(1) lending has a political dimension;(2) that law may be privatized through the conditionality measures in sovereign lending instruments;(3) that international law may have something to say about the structures and constraints of such conditionality beyond the limits or practices of domestic law;(4) that states do cede sovereign authority when they subject themselves to international lending and financial markets;(5) that financial institutions may have a duty or responsibility to ensure the security of their lending through their monitoring and strengthening of the governance capacity of borrowers; and(6) that in that context financial institutions may have both a duty to protect and a responsibility to respect human rights unconstrained by the peculiarities of domestic law to the extent that such legal structures impede the realization of international standards.
For those interested, this provides an opportunity to aid the Independent Expert in his iown query.
The call for inputs follows.
Deadline extended! Questionnaire - "Impact of economic and financial policies, especially those of the World Bank and the International Monetary Fund, on a democratic and equitable international order" - Deadline 20 April 2017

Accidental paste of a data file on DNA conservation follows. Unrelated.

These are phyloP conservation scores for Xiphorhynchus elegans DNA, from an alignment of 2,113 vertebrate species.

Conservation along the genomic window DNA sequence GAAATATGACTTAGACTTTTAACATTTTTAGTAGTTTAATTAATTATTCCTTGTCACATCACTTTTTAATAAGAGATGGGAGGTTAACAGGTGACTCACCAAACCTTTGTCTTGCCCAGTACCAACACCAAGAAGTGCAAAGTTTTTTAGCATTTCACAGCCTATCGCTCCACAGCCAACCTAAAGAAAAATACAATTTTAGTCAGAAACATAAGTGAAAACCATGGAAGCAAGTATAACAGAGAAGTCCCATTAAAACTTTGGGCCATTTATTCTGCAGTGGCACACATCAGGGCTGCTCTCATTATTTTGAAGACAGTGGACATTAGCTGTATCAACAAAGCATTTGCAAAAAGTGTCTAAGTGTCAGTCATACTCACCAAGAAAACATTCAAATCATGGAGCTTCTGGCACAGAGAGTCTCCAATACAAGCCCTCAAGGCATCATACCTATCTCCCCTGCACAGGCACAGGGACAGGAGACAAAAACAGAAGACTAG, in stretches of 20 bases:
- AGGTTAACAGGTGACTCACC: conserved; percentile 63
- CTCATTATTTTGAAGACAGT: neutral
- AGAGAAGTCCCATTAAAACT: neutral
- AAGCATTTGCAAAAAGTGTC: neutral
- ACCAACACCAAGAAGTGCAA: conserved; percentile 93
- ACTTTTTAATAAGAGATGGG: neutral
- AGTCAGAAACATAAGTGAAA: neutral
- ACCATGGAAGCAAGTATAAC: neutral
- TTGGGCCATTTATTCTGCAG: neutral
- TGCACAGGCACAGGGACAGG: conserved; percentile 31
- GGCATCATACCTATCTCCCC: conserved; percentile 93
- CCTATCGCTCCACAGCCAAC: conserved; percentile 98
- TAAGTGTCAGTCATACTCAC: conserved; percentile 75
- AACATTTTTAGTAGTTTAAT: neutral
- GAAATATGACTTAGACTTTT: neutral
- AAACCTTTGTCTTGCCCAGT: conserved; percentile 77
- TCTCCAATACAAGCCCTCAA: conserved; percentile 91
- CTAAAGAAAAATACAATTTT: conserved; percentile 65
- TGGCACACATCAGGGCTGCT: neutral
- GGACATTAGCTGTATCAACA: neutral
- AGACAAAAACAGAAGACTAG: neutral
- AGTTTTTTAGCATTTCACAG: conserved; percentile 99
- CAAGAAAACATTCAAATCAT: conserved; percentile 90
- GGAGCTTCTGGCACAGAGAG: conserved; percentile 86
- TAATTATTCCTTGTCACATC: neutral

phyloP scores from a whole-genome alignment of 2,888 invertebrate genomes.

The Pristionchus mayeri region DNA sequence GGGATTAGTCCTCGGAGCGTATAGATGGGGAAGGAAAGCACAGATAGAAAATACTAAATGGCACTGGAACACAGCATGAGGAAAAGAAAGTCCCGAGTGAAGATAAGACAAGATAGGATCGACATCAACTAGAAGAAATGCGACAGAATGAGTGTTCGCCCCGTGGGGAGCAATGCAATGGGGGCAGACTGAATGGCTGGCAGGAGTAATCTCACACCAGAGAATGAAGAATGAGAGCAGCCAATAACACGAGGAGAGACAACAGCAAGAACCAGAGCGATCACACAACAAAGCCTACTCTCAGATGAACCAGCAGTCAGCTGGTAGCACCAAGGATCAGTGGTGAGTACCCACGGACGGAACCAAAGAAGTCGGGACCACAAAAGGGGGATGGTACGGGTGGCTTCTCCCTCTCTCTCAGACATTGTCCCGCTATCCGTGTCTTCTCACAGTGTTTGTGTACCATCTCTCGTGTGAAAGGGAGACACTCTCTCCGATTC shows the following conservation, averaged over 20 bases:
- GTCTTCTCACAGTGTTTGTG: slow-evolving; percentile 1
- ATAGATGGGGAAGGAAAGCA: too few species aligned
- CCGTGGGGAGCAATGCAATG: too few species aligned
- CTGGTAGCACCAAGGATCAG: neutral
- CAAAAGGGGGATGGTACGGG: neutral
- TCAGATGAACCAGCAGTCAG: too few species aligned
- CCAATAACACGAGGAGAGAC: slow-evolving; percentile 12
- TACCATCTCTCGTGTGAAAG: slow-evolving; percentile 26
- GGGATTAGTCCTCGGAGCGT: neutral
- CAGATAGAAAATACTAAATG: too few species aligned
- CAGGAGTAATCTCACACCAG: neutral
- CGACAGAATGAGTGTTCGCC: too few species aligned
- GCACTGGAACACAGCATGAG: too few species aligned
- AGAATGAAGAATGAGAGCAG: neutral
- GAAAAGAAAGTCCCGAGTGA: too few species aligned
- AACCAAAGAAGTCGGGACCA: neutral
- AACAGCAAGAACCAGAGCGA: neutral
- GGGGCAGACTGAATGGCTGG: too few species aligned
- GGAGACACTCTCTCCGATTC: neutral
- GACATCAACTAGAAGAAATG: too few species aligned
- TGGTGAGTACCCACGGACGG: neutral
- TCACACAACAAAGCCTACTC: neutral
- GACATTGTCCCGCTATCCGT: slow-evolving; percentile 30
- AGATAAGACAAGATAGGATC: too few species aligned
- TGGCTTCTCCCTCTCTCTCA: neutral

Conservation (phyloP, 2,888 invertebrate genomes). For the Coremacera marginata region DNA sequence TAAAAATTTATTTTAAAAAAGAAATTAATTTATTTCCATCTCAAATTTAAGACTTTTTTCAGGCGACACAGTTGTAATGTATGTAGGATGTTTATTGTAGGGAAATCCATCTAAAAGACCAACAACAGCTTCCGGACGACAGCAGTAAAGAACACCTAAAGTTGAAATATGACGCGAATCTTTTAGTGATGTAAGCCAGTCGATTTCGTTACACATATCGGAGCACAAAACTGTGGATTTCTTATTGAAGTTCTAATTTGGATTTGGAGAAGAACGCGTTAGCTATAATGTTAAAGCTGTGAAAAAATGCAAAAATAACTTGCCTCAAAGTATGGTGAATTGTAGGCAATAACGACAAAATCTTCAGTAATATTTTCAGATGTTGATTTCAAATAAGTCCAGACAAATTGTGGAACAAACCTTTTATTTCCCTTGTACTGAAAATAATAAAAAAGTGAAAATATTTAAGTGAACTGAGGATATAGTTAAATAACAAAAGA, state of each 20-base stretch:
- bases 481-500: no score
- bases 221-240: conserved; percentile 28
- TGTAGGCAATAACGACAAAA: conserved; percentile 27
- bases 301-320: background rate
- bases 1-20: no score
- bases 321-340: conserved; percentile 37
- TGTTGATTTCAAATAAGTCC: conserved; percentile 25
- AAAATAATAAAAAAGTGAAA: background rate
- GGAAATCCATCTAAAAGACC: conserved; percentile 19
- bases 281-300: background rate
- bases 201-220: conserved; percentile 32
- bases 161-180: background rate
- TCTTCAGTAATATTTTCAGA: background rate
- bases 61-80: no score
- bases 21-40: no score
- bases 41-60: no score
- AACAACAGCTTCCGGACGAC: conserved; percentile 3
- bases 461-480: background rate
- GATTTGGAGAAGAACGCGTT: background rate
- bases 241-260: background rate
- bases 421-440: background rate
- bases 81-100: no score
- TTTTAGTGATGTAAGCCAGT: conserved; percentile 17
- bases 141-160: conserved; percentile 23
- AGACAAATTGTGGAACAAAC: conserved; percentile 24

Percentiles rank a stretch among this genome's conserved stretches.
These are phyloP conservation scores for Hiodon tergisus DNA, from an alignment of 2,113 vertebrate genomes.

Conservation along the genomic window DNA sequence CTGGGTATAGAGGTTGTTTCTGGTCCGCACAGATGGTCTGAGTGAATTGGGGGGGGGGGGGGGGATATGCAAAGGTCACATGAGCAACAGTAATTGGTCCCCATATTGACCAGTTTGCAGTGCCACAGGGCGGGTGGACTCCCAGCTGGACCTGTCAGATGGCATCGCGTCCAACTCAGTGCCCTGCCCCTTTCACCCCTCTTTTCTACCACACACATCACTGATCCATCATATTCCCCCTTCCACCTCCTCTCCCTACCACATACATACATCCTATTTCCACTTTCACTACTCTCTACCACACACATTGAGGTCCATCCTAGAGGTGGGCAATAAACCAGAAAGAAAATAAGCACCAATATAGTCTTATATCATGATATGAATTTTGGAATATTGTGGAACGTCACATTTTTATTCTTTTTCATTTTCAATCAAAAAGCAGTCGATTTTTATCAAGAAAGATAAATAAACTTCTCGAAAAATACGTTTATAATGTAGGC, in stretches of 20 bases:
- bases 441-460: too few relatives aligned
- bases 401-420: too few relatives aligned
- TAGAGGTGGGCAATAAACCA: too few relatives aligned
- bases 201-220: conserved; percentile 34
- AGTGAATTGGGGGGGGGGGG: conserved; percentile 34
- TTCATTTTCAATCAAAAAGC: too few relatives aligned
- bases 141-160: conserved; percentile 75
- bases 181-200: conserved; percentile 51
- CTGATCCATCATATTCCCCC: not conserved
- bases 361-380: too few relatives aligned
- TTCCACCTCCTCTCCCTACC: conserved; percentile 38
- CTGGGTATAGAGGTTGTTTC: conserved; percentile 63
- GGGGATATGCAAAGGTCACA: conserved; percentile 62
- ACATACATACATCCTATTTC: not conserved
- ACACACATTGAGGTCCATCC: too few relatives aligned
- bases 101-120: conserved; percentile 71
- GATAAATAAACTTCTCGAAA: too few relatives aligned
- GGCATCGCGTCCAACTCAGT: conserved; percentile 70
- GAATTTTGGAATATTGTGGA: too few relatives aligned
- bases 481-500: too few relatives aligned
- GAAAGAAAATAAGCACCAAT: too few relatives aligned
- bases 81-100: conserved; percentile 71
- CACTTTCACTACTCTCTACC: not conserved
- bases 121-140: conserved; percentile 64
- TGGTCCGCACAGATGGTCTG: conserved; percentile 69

January 2017In his upcoming report to the Human Rights Council to be presented in September 2017, the Independent Expert on the promotion of a democratic and equitable international order will “continue his research into the impact of the financial and economic policies pursued by international organizations and other institutions, in particular the World Bank and the International Monetary Fund, on a democratic and equitable international order”, as per Human Rights Council’s resolution 33/3.The below questionnaire aims to assist the Independent Expert in his research, and responses will inform his upcoming report. Responses in bullet-points, as well as reference to specific publications, are welcome.Kindly send your responses to email@example.com by 24 March 2017.1. In your view, how do the World Bank and the International Monetary Fund promote the right to food, water, health and a safe and clean environment? What should the Bank and the IMF do to better protect and promote human rights?2. What is your assessment of the World Bank’s new Environmental and Social Framework for the promotion and protection of protecting human rights?3. What type of accountability exists to remedy any adverse effects on human rights resulting from projects or policies funded or promoted by the World Bank/IMF? What recourse or remedy is provided for victims of alleged human rights violations? Please provide examples of best practices and/or persistent obstacles in this regard.4. In your experience, are human rights, health and environment impact assessments conducted by the World Bank/IMF? Are ex ante impact assessments conducted ahead of loan agreements or development projects? Are ex post monitoring carried out? Please provide examples.5. In your experience, how does the World Bank/IMF ensure the participation and consultation with all stakeholders, including affected communities, in relation to new loan or development project? Please provide examples.6. What is your assessment of public-private partnership performance in human rights terms? Have such partnerships allowed for greater protection and promotion of human rights? Do you have examples of good practice and/or persistent obstacles when it comes to the relationship between the WB, IMF and governments that harbour tax havens and enterprises that use secrecy jurisdictions to avoid taxes?7. What is your assessment of the World Bank/IMF collaboration with the United Nations Organization, in particular with UNCTAD, and with other international financial institutions, including the BRICS new development bank (NDB) and the Asian Infrastructure Investment Bank (AIIB)?8. What are your main recommendations to make the World Bank/ IMF work for human rights?